Yep, I recently had my 69th birthday and, let me tell you, Uber and Elon Musk’s playpretties are piss poor compensation for the freedom we’ve lost.

          2. Pretty much that. You know what, if being less well off and have to pay more for things were the price of keeping my due process rights and my privacy, that is a trade I would make. Of course one does not preclude the other. We should be able to both be well off, have access to cheap things and keep our privacy rights and due process rights. Sadly, politics is never ideal. And maybe throwing people a bone on trade or immigration is what is necessary to get them to throw Libertarians a bone on all that other stuff. Reason seems to have no interest in that and instead just tells people they need to abandon their own self interest in the name of Uber and Space X.

        2. Leave Space out of it, if Musk sells rocket rides the the US gov, he still sells em cheaper. And I hope he does go to Mars, SciFi much John?, jeez

          1. I like space as much as the next guy. I wish Musk luck. But whether he makes it or not is really pretty far down on the list of concerns.

        3. You’re got it backwards. Getting Uber isn’t the benefit for embracing libertarian / free market politics; Uber arose despite the existence of a mostly unlibertarian government. You point to Uber to show that unless people begin to embrace freedom then the state will step and kill those advancements they currently enjoy.

          Uber is a case study in the government fucking up a good thing to placate incumbent interests. Thanks to that service and others like it, far more people are able to act as for-profit transportation service with better service for less costs to the consumer. It’s win-win-win all around and yet the powers that be are intent on taking their pound of flesh in order to let it continue.

          This cycle has been repeated and will continue to repeat whenever a new product / market is introduced unless steps are taken to prevent it. Contrast what is happening to Uber with what has happened on the internet as a whole, which has remained blissfully free of regs because governments are mostly forbidden by statute from fucking with it.

          1. That is all more or less true. That however doesn’t make Uber by itself that compelling. My point is that if you are going to convince people to stand up and stop the government, you better have better upsides to them doing this than Uber.

            1. I agree with that. Unfortunately, people are stupid when it comes to politics so you have to take something clearly tangible for them and beat them over the head with it. So you give stories of Uber, the tech economy, and police brutality to yuppie urbanites, ones about the horrors of zero tolerance and Obamacare to family folks in the suburbs, and gun rights and environmental regs to those in the sticks.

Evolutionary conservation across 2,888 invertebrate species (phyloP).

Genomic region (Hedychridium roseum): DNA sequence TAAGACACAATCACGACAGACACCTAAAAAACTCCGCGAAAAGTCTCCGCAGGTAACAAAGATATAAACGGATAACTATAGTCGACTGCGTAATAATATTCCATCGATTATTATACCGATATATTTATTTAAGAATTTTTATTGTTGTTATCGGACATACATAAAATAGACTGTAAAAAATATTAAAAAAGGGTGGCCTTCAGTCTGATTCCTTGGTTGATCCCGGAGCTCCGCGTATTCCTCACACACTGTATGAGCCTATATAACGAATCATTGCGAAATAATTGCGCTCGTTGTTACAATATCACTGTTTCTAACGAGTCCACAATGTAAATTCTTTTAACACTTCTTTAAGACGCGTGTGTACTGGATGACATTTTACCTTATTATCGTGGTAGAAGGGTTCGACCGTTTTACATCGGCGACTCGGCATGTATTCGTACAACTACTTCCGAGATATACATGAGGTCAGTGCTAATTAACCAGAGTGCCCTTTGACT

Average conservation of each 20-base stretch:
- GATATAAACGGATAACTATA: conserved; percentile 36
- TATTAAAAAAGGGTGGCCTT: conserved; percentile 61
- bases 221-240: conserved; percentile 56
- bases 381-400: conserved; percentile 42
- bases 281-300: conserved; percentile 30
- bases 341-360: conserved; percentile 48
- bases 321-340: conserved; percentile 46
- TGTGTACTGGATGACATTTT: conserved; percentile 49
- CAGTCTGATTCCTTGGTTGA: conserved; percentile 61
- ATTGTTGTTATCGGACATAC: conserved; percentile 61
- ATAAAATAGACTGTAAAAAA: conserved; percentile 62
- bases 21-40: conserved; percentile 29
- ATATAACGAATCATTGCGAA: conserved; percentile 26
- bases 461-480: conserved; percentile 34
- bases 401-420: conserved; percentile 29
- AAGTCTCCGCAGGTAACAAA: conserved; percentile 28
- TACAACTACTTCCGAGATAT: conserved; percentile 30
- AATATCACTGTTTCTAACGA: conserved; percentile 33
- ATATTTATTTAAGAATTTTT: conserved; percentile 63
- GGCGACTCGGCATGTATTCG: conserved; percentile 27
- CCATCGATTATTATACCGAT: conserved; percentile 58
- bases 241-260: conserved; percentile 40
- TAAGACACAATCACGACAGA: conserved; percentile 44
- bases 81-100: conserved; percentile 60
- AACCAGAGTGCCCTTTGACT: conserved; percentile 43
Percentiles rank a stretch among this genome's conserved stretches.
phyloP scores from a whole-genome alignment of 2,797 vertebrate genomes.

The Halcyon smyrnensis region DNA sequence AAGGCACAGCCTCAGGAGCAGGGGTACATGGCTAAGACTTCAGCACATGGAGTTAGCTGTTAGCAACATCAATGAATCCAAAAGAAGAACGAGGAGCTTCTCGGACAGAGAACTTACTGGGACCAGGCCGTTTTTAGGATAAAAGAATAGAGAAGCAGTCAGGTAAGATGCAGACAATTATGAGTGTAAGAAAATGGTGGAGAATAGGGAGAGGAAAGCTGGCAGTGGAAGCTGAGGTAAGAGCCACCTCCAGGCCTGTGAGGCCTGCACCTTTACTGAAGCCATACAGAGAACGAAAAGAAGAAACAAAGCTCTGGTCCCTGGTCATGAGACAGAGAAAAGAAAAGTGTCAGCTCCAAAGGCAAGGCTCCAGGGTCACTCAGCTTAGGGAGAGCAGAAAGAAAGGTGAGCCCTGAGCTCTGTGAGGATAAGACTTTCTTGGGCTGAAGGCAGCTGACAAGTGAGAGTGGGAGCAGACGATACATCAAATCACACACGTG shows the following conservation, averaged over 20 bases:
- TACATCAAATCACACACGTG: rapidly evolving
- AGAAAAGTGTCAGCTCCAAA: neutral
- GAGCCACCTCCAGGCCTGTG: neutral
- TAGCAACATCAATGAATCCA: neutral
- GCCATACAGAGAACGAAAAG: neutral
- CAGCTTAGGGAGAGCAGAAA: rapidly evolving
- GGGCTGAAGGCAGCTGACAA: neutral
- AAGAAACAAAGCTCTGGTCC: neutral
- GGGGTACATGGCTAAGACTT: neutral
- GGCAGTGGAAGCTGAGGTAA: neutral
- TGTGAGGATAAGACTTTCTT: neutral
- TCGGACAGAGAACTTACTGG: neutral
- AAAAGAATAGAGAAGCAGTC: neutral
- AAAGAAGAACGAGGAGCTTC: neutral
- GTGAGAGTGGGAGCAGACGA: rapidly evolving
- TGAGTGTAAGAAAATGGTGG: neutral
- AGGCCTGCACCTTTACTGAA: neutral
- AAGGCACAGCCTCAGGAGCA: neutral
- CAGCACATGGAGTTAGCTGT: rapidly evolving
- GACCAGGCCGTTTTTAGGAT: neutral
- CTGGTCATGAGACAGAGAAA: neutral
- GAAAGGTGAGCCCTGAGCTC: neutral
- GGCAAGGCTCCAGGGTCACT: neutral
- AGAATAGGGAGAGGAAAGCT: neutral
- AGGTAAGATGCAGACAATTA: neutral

There’s an argument to be made that if libertarianism is ever going to be a political force in its own right then the best place to start is by filling the void left by the Republicans’ complete inability to compete in urban areas. Consciously or not, the editors of this magazine seem to be saying that this where libertarians should focus their efforts.

              1. You need something tangible and that they care about. Uber is tangible but it is not important and most people don’t care about it. You are never going to convince anyone if Uber is your prize example of the benefits of freedom.

                Contrast reason’s love of Uber with its near silence on home schooling. Every year home schooled kids in this country do amazing things and kick the crap out of kids educated at even the best schools. There is a great example of something that is both the result of freedom and that the government hates. The government is always fucking with home schooling families. And reason covers that some but not that much. Why? Because it is not an issue urban childless hipsters find important. And even the ones with children no doubt think home schoolers are kind of icky anyway.

          2. The internet isn’t anywhere close to being ‘blissfully free of regulations’ if you’ve been paying any amount of attention whatsoever.

    2. I would have felt better if she had mentioned food trucks and self driving cars.

      1. The UBER obsession makes me feel bad for making fun of reason’s love of food trucks. A lot more people benefit from food trucks than will ever benefit from Uber.

        1. After thinking about it, I agree with you.

        2. Fun fact: most people don’t take cabs, ever.

          1. No they don’t. And Uber isn’t exactly free. During peak hours it is actually more expensive than cabs. During peak hours Uber raises its prices and offers the ability to get a cab more quickly but it is more expensive to get.

            It is not that Uber is a bad thing or that cities trying to kill it isn’t wrong. Uber is a good thing and the cities trying to kill it are wrong. It is that Uber really in the grand scheme of things isn’t a very important thing. The fact that reason thinks it is so important just shows how myopic their staff is. They really can’t seem to understand that most people are not young, urban hipster professionals and thus have a completely different set of priorities than said hipster professionals.